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  40. Phenomenal Experience and the Thesis of Revelation.Michelle Liu - 2019 - In Dena Shottenkirk, Manuel Curado & Steven S. Gouveia (eds.), Perception, Cognition and Aesthetics. New York: Routledge. pp. 227-251.
    In the philosophy of mind, revelation is the claim that the nature of qualia is revealed in phenomenal experience. In the literature, revelation is often thought of as intuitive but in tension with physicalism. While mentions of revelation are frequent, there is room for further discussion of how precisely to formulate the thesis of revelation and what it exactly amounts to. Drawing on the work of David Lewis, this paper provides a detailed discussion on how the thesis of revelation, as (...)
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  41.  53
    How Stable is Democracy?Patrick Grim, Mengzhen Liu, Krishna Bathina, Naijia Liu & Jake William Gordon - 2018 - Journal on Policy and Complex Systems 4:87-108.
    The structure of communication networks can be more or less “democratic”: networks are less democratic if (a) communication is more limited in terms of characteristic degree and (b) is more tightly channeled to a few specifc nodes. Together those measures give us a two-dimensional landscape of more and less democratic networks. We track opinion volatility across that landscape: the extent to which random changes in a small percentage of binary opinions at network nodes result in wide changes across the network (...)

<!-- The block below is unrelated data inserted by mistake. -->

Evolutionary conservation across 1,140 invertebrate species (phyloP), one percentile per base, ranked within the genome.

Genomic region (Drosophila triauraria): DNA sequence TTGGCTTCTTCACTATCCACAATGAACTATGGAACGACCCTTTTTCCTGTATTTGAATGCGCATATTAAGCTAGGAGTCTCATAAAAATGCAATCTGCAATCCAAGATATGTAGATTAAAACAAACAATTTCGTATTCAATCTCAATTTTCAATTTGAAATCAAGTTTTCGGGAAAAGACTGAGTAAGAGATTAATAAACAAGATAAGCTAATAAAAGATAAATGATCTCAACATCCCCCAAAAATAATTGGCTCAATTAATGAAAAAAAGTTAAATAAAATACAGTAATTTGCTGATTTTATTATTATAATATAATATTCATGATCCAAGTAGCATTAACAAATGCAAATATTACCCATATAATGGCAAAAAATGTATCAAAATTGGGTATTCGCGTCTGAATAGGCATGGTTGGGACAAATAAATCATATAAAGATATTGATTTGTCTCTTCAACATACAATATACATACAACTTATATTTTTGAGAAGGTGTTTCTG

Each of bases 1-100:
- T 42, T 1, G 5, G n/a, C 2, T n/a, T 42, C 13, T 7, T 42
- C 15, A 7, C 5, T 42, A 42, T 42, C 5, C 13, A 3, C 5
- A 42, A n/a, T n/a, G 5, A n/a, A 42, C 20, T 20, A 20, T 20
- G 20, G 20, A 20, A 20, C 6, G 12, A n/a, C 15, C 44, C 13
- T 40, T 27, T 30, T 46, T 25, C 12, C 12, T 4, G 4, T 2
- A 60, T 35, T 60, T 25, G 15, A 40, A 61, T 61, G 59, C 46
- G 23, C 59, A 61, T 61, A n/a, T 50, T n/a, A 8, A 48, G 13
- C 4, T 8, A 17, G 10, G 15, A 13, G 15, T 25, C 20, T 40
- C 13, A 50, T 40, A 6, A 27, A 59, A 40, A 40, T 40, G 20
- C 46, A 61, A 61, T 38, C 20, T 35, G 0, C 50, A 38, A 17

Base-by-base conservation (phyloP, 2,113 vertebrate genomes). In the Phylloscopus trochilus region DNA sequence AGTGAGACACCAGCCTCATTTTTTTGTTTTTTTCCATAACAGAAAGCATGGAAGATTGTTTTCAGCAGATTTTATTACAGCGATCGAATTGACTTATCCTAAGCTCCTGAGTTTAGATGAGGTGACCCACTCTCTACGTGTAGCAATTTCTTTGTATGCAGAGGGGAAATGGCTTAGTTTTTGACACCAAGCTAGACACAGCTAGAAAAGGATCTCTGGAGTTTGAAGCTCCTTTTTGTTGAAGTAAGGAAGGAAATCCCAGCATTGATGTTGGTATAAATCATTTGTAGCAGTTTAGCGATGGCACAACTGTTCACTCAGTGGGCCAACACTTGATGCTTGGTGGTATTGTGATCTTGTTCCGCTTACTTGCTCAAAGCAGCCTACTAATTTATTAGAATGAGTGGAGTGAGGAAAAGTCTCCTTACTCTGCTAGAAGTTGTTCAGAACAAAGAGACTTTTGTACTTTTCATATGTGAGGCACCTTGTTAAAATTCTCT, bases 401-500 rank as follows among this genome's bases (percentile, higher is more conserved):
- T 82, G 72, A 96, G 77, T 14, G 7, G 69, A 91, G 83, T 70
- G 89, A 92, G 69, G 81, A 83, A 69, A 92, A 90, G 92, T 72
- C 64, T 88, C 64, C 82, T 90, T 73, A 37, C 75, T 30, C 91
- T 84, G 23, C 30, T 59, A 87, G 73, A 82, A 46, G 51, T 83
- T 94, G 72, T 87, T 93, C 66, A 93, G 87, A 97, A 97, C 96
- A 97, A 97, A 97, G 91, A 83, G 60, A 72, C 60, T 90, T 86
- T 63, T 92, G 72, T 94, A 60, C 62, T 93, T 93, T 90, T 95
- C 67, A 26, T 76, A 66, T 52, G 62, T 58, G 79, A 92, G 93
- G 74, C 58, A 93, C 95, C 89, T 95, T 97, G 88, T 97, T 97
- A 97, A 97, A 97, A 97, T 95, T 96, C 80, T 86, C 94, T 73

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  42. Slurs and the Type-Token Distinction of Their Derogatory Force.Chang Liu - 2019 - Rivista Italiana di Filosofia del Linguaggio 13 (2):63-72.
    Slurs are derogatory, and theories of slurs aim at explaining their “derogatory force”. This paper draws a distinction between the type derogatory force and the token derogatory force of slurs. To explain the type derogatory force is to explain why a slur is a derogatory word. By contrast, to explain the token derogatory force is to explain why an utterance of a slur is derogatory. This distinction will be defended by examples in which the type and the token derogatory force (...)
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  43. The Cell and Protoplasm as Container, Object, and Substance, 1835–1861.Daniel Liu - 2017 - Journal of the History of Biology 50 (4):889-925.